In our City of Rhum supplement, we tried to tie the whole city together as opposed to our previous supplements where we were detailing neighborhoods. One of the things that may have seemed like a throwaway comment in there is that children are legally the property of their parents and as such can be sold into slavery by their parents. We didn’t get into that as deeply as maybe we should have, but to do so would have seemed out of place - too much emphasis on that one topic. But it kind of bothers me that people may have the wrong impression.

Here’s how it really works: First off, abortion is considered completely immoral in Rhum. The killing of an innocent is seen as one of the worst things possible. The women of Rhum have spoken and there is no one who believes that those babies moving around within their mothers are anything but “life”. So to kill the unborn child is evil. But not every mother/family can afford to raise a child or more commonly another child. So they will commonly “sell” them to one of the plantations outside of the city.

While everyone in Rhum would describe this as selling the baby into slavery, our modern society might instead see this as an indentured servant contract. Contracts differ with each of the various plantations, but in general the contract is something along the lines of: The plantation and its owners promise to raise the child in a safe manner until the child turns 18-21 years of age. At that point the child will have repaid the plantation for his raising and would be free to leave if he/she chose to. At issue is that after 20 years of only knowing the plantation, a high percentage of those newly freed from their contract of indenture stay on. After all, they move from a shared bunk house to a “cottage” of their own with the right to marry and have children (though any children will be automatically entered into their own indentured contracts). These freed men are treated basically the same as the indentured servants, and they are paid only in room and board and a few extras, never in money that they could accumulate and take with them. Think of it as a form of Stockholm syndrome if you will, but they rarely go anywhere.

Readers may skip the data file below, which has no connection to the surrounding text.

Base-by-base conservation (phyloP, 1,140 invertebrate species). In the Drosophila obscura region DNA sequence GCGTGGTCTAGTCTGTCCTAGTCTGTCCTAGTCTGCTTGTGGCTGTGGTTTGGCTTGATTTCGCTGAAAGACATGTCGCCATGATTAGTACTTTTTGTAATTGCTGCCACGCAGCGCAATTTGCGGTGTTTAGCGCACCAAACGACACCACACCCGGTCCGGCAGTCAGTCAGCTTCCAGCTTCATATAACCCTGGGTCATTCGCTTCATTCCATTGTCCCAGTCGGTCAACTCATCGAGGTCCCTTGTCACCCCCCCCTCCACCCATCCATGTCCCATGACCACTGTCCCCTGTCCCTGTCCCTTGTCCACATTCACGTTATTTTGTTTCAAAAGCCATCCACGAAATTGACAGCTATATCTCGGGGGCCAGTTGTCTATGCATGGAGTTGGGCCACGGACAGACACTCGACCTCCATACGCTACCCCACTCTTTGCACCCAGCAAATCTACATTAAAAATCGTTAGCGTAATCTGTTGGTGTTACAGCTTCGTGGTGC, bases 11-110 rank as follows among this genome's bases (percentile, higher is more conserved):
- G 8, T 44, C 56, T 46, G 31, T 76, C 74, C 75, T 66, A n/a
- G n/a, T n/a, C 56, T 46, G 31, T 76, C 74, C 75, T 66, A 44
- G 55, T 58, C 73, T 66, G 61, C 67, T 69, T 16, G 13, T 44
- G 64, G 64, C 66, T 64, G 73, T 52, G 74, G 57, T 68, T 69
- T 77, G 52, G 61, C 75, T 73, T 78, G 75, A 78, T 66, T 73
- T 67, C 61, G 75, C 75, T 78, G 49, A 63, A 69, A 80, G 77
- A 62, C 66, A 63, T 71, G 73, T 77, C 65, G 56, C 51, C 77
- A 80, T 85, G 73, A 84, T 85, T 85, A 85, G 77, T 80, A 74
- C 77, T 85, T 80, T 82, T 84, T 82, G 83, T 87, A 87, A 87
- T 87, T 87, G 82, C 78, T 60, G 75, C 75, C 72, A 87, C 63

Now, from the point of view of the mothers - They perceive their choices as being between raising a child on the streets or in a home far too small for the family with an uncertainty if this child will be the extra mouth that causes her whole family to starve to death vs. going to work for a plantation where the child will be raised to adulthood, fed, clothed, and sheltered - most often in a means that the mother herself might consider far better than what she gets. Further, the child will at least be taught to be a field hand if not gaining a better career, such as brewer, weaver, or cattle hand.

Not to try and rationalize indentured servant contracts or convince anyone that slavery is a good thing, but there is no question in the morality of the Rhorics - an indentured servant contract gives the child a legitimate chance at a life - difficult but reasonably safe. Abortion is evil and gives the child no chance. Just wanted to clarify City of Rhum a little bit and maybe make you think about how certain things considered so horrid in our culture might be seen in a completely different light in another. If you’re a world builder, that matters.

Of course, I never did put any details into the hobo towns made up of those folks who do leave the plantations and serve as migrant farm workers. Trying to get some reasonable details there may not be easy.